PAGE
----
Karin Hazelwander

Born in Tyrol, lives and works in Vienna.

After her studies at Accademia di belle Arti di Brera in Milan with Domenico Cantatore, the artist lived in New York for some time. Then she studied atomic dissolution using the example of the scanning tunneling at the Institute of Physics at Rutgers with Richard Garfunkel in New Jersey. Then she returned to Vienna in order to continue atomic dissolution studies with Michael Schmid at the Intistute of Physics.

The close connection between science and art is characteristic of Karin Hazelwander's creative work, which deals with microscopic structures of microchips, protozoa and platelets altered under the effect of poison gas. In her art, she also studies the dissolution of the traditional culture concept, with world views and perception dispositions.

At the beginning of the 1990s, she became interested in the work group "electron orbit": Traces of motion, that seem to follow a mysterious rhythm. Cut-outs serve as the base of oils, some of which are quite large. Here, the traces materialize to become black bars which structure the white surface by multiple intersections. The next step she makes is instead of analyzing the given structure, she studies possible structures obtained by computer simulation. Her claim to make reality beyond our perception threshold visible including hidden processes that “keep the world together”, has become concrete in these pictures.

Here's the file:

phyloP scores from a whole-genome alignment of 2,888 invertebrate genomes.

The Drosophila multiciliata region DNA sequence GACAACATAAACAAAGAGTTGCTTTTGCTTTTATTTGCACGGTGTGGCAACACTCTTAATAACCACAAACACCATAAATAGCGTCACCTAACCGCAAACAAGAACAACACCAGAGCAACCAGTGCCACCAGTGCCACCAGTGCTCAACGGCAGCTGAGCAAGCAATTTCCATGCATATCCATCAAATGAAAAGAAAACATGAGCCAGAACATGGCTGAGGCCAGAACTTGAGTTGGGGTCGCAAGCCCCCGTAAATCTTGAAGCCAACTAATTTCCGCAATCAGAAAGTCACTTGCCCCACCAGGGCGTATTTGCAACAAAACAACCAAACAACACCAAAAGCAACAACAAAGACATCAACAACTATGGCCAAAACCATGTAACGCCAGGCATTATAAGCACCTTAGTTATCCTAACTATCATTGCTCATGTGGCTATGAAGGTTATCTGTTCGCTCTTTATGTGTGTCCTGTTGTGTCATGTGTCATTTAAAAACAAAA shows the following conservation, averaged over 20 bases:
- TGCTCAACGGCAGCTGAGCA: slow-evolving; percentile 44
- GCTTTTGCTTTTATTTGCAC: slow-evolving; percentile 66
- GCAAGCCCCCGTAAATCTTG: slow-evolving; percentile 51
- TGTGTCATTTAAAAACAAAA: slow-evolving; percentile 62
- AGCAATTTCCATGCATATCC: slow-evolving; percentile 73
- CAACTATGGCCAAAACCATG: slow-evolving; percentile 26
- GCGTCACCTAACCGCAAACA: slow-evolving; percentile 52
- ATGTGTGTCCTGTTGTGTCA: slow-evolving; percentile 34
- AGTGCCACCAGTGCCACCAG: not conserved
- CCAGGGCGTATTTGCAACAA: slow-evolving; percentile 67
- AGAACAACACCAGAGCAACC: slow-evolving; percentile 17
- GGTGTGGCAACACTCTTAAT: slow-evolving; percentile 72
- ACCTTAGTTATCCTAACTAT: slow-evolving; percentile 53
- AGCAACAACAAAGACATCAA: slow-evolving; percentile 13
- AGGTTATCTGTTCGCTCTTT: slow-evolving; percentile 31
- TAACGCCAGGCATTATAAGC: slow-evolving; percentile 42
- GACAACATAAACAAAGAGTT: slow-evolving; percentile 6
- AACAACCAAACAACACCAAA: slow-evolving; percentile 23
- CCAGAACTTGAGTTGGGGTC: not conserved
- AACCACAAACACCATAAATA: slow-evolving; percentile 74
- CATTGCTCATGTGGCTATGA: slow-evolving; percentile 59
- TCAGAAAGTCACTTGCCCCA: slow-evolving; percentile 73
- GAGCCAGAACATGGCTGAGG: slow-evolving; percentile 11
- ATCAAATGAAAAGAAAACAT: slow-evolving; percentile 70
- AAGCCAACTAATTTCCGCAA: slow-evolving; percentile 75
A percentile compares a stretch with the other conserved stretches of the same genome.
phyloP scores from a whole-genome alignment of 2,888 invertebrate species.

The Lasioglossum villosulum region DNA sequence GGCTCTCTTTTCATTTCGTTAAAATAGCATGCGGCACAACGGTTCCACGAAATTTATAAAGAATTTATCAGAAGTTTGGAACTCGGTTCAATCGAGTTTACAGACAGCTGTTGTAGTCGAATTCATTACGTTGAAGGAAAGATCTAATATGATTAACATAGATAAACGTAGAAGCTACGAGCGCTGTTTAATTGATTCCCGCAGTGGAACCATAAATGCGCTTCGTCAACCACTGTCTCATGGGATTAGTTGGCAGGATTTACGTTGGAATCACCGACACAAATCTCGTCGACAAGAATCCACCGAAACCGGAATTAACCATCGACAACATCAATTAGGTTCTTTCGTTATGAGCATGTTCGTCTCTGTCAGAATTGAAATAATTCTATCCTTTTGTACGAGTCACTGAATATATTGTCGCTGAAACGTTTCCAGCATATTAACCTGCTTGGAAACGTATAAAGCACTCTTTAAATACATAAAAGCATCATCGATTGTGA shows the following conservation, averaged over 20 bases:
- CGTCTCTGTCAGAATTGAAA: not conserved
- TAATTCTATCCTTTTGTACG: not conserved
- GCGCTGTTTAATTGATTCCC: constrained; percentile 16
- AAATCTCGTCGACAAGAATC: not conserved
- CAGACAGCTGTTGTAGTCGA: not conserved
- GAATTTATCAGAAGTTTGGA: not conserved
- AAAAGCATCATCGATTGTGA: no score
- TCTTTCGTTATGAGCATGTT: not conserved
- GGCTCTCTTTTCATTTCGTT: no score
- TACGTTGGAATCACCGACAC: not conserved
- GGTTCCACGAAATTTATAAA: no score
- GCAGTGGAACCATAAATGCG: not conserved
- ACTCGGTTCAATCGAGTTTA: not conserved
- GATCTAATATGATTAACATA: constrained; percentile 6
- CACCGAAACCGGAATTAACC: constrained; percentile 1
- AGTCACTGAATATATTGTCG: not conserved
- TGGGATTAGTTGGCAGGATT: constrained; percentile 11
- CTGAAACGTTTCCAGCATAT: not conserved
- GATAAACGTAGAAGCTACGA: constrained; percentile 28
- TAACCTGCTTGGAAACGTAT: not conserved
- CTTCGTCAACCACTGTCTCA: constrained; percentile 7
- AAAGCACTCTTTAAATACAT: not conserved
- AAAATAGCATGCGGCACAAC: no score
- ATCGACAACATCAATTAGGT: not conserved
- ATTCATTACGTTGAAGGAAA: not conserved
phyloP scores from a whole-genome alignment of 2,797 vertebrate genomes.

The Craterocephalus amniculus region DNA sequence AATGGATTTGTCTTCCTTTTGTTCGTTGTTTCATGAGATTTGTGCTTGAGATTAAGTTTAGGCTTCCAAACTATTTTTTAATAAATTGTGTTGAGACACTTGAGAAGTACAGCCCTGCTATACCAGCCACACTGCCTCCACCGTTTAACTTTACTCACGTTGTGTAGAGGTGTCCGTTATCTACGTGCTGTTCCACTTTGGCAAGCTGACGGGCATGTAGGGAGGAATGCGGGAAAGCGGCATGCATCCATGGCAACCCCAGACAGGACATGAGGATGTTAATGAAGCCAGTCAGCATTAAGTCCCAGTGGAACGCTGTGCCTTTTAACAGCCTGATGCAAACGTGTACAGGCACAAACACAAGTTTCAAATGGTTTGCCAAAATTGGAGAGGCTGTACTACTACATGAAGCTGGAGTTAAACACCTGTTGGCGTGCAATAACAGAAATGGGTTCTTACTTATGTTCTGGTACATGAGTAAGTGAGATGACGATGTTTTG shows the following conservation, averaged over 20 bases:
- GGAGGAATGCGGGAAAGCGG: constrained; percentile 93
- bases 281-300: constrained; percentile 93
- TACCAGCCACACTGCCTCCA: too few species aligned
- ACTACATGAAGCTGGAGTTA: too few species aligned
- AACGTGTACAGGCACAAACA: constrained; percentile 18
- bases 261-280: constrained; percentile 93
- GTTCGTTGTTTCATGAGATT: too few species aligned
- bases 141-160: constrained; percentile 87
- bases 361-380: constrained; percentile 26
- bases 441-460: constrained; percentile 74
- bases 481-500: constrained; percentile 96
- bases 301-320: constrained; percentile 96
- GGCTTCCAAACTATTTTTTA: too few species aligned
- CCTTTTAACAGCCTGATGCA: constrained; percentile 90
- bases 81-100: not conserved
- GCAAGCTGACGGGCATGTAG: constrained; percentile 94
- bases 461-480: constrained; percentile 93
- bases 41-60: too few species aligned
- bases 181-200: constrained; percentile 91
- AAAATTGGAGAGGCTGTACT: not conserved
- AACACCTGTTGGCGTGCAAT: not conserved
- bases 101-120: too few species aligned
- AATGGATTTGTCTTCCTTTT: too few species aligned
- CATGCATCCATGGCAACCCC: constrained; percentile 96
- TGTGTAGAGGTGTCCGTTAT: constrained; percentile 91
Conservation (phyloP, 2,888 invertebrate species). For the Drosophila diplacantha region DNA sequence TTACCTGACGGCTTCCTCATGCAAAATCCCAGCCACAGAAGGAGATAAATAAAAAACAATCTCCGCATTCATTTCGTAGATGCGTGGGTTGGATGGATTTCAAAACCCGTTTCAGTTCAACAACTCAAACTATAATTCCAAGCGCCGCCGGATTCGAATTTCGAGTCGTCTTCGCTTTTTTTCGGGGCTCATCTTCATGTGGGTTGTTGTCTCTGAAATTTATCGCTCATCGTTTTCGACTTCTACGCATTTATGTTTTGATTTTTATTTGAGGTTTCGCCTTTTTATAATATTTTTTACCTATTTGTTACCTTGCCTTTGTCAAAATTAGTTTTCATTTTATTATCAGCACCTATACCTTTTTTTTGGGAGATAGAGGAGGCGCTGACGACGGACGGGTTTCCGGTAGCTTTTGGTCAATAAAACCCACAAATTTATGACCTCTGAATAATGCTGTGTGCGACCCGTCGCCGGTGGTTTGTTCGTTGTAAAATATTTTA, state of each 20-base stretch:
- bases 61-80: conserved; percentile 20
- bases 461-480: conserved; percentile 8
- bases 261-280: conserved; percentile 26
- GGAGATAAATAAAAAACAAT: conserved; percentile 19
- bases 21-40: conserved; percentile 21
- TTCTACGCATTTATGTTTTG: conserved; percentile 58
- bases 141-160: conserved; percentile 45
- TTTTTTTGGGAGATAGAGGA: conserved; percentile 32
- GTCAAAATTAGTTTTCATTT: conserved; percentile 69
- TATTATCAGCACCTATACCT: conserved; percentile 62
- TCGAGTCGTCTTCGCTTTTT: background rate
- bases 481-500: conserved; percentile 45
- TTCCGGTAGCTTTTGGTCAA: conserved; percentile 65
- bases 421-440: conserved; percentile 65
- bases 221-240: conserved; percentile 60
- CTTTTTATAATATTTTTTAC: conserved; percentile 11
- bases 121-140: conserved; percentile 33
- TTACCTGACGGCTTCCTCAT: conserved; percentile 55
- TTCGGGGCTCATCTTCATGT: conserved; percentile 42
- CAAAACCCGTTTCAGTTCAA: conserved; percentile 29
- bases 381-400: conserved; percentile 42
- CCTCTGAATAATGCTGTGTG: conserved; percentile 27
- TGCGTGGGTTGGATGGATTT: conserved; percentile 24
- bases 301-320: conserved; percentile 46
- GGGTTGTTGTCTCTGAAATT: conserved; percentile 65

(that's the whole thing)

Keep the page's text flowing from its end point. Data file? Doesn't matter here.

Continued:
In 1984, the artist exhibited at the Museum Moderner Kunst in Vienna. In 1988, she showed her works in the Museum Ludwig, Cologne. In 1989, she exhibited her works at PAC Gallery, Chicago. In 1993, she created her Perambulator sculpture, a kind of "walking machine" that was installed at the Österreichischer Skulpturenpark. In 1994, she also exhibited at the Landesgalerie Linz and in cooperation with Ars Electronica. In 1997, she exhibited at the Federal Artothek in Vienna, and in 2000, at Kunsthalle Steyr.